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Notional End State for Satellite Control. Graphic from SMC Enterprise Ground Architecture (EGA) Project, 2015, Matt Kimsal and Michael Molesworth (Click image to enlarge.)

Air Force Considers Shifting GPS III Ground Control to Enterprise Ground Services

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March 16, 2016
Inside GNSS, March/April 2016

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As the contractor for the new GPS ground system works its way through a make-or-break 90-day evaluation period, the U.S. Air Force (USAF) is weighing whether it should look at leapfrogging past that program and shifting control of the newest GPS satellites to a new common ground system for Air Force space assets.

The Next-Generation Operational Control System or OCX, currently under development by Raytheon, is essential to integrating the GPS III satellites into the U.S. GNSS constellation and operating them at their full potential.

Delays and cost overruns, however, have brought the program to the brink of cancellation. On March 8, OCX program managers met with Frank Kendall, the Defense Department's under secretary of defense or acquisition, technology, and logistics for their second "Deep Dive" review in just four months.

"We completed a careful look at the current state of the OCX program," said DoD spokesman Mark Wright. "We will conduct another comprehensive review in approximately three months to assess progress against the plan."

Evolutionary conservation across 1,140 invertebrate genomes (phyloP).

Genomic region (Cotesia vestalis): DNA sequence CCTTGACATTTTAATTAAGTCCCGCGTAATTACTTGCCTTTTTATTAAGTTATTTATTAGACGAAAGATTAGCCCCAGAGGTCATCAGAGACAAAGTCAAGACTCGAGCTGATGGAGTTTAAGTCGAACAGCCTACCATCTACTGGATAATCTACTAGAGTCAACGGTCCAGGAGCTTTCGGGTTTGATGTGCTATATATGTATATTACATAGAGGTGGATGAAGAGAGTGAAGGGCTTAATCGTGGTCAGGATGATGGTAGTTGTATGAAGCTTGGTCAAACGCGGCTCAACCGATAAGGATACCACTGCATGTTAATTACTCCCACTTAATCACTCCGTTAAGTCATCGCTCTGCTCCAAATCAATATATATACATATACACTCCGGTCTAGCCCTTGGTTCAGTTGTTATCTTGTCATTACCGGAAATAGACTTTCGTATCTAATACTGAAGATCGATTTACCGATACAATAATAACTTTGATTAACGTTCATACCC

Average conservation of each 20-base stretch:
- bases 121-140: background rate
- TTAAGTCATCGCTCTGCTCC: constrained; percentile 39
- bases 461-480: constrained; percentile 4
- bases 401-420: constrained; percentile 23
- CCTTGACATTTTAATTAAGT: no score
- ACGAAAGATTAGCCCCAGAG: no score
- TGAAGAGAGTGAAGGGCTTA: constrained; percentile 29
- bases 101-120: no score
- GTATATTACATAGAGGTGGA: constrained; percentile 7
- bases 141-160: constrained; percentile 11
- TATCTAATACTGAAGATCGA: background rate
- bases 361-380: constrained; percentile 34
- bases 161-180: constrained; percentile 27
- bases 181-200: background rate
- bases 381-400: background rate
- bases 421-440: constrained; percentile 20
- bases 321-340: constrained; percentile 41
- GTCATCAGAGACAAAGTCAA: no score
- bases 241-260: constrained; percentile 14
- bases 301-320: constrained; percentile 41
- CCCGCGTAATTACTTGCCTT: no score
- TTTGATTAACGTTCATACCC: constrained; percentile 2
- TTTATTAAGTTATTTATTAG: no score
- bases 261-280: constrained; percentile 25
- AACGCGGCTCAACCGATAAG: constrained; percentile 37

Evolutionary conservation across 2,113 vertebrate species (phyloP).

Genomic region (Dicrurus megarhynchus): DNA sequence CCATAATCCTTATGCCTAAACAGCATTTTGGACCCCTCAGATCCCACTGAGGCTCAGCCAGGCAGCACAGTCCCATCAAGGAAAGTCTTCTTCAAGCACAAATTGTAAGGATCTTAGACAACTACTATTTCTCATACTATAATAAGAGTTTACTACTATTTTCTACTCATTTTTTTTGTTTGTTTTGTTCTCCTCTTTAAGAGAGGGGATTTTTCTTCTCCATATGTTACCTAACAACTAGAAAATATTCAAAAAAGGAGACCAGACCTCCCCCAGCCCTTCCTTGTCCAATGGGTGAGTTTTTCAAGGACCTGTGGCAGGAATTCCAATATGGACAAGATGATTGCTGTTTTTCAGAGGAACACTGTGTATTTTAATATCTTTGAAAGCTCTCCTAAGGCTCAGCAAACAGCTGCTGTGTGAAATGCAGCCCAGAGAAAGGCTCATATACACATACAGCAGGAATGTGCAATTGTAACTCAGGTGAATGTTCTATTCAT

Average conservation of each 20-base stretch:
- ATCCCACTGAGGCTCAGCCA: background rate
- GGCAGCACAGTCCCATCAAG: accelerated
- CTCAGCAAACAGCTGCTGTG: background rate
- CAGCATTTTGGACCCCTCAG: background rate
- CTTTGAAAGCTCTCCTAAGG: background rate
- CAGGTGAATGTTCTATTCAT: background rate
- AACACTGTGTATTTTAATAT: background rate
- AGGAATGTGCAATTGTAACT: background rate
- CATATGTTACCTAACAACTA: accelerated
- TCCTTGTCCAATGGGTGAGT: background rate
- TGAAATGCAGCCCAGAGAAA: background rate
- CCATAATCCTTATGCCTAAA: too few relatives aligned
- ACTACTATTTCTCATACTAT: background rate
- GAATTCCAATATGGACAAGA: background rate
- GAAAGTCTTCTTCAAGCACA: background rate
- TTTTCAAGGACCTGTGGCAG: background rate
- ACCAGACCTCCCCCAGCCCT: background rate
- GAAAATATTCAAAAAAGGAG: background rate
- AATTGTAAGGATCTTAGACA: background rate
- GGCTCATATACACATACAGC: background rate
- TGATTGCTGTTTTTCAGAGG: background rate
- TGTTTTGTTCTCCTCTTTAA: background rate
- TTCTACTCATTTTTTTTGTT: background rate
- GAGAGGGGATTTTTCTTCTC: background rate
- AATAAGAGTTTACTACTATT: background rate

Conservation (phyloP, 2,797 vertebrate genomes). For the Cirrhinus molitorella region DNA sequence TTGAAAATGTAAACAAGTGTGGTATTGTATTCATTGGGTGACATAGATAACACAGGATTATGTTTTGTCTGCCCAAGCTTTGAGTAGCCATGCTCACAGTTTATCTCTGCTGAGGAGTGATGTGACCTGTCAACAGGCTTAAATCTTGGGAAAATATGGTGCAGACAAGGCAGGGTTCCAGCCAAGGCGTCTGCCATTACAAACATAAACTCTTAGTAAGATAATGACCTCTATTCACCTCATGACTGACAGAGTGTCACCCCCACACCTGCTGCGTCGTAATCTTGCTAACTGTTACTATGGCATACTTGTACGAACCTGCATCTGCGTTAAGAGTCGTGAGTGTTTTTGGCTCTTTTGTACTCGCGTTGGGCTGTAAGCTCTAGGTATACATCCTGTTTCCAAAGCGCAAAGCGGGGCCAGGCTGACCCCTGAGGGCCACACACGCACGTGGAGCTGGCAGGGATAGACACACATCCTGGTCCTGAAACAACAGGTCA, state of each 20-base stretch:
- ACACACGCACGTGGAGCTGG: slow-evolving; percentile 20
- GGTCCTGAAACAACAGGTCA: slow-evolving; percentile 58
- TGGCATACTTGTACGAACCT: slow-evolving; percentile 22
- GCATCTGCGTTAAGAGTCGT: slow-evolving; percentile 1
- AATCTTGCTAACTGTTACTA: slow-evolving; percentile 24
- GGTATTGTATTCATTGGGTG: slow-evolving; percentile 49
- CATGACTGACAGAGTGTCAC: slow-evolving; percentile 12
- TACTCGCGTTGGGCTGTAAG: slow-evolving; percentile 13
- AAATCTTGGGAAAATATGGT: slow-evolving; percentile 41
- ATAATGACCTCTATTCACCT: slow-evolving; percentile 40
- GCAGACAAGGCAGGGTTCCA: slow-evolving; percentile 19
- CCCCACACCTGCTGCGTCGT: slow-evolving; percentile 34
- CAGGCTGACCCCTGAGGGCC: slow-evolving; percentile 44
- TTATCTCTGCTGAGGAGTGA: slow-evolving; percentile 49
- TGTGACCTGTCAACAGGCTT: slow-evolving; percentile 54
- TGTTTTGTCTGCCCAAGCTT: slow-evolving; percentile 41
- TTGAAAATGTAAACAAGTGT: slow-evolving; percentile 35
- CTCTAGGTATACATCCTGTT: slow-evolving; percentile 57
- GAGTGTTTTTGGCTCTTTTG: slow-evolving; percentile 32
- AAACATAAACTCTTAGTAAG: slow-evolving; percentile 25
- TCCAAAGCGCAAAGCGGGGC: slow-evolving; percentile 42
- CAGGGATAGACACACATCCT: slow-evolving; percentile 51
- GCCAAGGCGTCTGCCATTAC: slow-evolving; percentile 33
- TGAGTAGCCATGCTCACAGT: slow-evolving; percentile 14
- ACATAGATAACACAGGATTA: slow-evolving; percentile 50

Kendall told Inside GNSS in February that he intended to track Raytheon's progress on the tasks they were given during the March review and, if they were not executing as they said they would do, he'd "look at, at least, a partial cancellation."

Lt. Gen. Arnie Bunch, the Air Force’s deputy assistant secretary for acquisition, underscored that approach March 10 during the Credit Suisse/McAleese FY2017 Defense Programs Conference in Washington.

“There’s still a clear message that we need to see progress, we need to see forward movement on the program, we need to see that they are executing and meeting the milestones that we’ve established, or we will have to stop the program if we need to,” Bunch told conference attendees, according to a report by Defense News. “We don’t want to do that, it’s a critical capability, but that is still an avenue that’s out there that we will have to go to if we don’t see progress.”


A Backup to the Backup Plan

The Air Force already has a backup plan in place should OCX falter. In December it awarded a $96 million contract modification to Lockheed Martin Space Systems for the Global Positioning System (GPS) III Contingency Operations services (COps). Under the deal the company is to "modify the current GPS control segment to operate all GPS III satellites that are launched prior to the transition" to OCX.

The problems with OCX, however, have also sparked interest in determining if it makes sense to skip OCX altogether and transition GPS III ground control capability directly to the new Enterprise Ground Services (EGS) for the Air Force’s Satellite Control Network (SCN).